Arctic Yearbook 2012
From Scientific Contributor to Player in Arctic Diplomacy?
Today, the Stanislaw Siedlecki Polish Research Station (PRS)
in Hornsund, operated by the
Institute of Geophysics, PAS, is considered the most important Polish asset in the Arctic. The
combination of the Station's location within the South Spitsbergen National Park and long-lasting
permanent year-round activity provides unique conditions for continued and long-term observations
and studies on biodiversity and climate change.
These features have been recognized by scientists
from multiple countries and by different institutions such as the National Aeronautics and Space
Administration (NASA) and the World Meteorological Organization (WMO), which have chosen
Hornsund as their permanent measuring facilities for aerosols levels and ozone layer.
The PRS is one of two permanently manned stations of the European Union member states, along
joint French-German Arctic Research Base AWIPEV
, and the only non-
Arctic state station outside the international scientific research and monitoring base operated by the
Norwegian government-driven company ‘Kings Bay’. Accordingly, it is fair to conclude that Poland
holds a unique scientific position among the non-Arctic actors on Svalbard. This is further reflected
in the Svalbard Science Forum, where the PRS is represented separately as the only non-Arctic state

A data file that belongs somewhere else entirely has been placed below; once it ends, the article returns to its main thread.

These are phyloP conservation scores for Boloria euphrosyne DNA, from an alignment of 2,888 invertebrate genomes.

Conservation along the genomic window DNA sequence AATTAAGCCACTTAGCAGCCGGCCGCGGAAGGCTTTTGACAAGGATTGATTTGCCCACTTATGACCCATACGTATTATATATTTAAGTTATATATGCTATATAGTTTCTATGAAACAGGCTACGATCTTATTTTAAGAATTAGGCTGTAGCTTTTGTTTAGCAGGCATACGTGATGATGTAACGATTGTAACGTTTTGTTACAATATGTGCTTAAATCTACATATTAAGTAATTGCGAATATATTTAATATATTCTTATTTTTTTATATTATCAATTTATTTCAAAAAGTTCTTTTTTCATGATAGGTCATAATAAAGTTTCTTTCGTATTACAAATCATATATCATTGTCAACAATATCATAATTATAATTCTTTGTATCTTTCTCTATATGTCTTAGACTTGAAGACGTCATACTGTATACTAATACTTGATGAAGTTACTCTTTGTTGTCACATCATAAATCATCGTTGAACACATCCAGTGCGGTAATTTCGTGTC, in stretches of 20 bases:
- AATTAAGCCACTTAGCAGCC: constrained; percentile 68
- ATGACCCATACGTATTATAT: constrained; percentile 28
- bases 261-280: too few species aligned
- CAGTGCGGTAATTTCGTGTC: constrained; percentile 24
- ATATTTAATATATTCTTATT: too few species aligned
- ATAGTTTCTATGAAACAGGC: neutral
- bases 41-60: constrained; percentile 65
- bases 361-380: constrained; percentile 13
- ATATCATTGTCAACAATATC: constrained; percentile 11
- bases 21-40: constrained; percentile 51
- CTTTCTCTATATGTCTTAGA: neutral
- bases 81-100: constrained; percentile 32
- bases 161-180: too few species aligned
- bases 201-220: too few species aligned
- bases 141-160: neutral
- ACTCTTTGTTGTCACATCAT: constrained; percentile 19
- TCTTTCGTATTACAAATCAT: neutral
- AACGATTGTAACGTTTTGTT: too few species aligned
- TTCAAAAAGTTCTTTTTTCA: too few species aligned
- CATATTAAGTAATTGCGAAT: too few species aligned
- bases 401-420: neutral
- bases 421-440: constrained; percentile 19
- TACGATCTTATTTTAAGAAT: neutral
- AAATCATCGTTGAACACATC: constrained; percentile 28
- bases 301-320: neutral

facility. The other example of this distinct position is the special Agreement between the Governor
of Svalbard and the Committee on Polar Research of the PAS concerning the use of six huts owned
by the Norwegian Government.
The contribution of Polish research institutes, headed up by the PAS, and Polish scientists in foreign
research centers, although already substantial, is increasing and expanding to other fields, such as the
social sciences. Many international projects involving multinational research teams are ongoing in the
Polish Polar Station in Hornsund. These activities were boosted during the IPY 2007-2008, which
Polish scientists actively engaged in.
Furthermore, Poland actively engages in the Sustaining Arctic
Observation Network (SAON) what is reflected by a relatively wide Polish representation in the
A clear sign of the Polish position and esteem Poland has earned in polar research is
the opportunity to host the Arctic Science Summit Week (ASSW) in Cracow, in April 2013.
Based on these scientific activities, the Polish Ministry of Foreign Affairs has taken preliminary steps
to build a more coherent national approach to the rapidly changing situation in the Arctic within
relevant institutions. To this end, the MFA established a special Polar Task Force involving both
government officials and scientists actually working in the polar regions to confer on the key issues
related to the polar dimension in Polish foreign policy and articulation of central priority points. This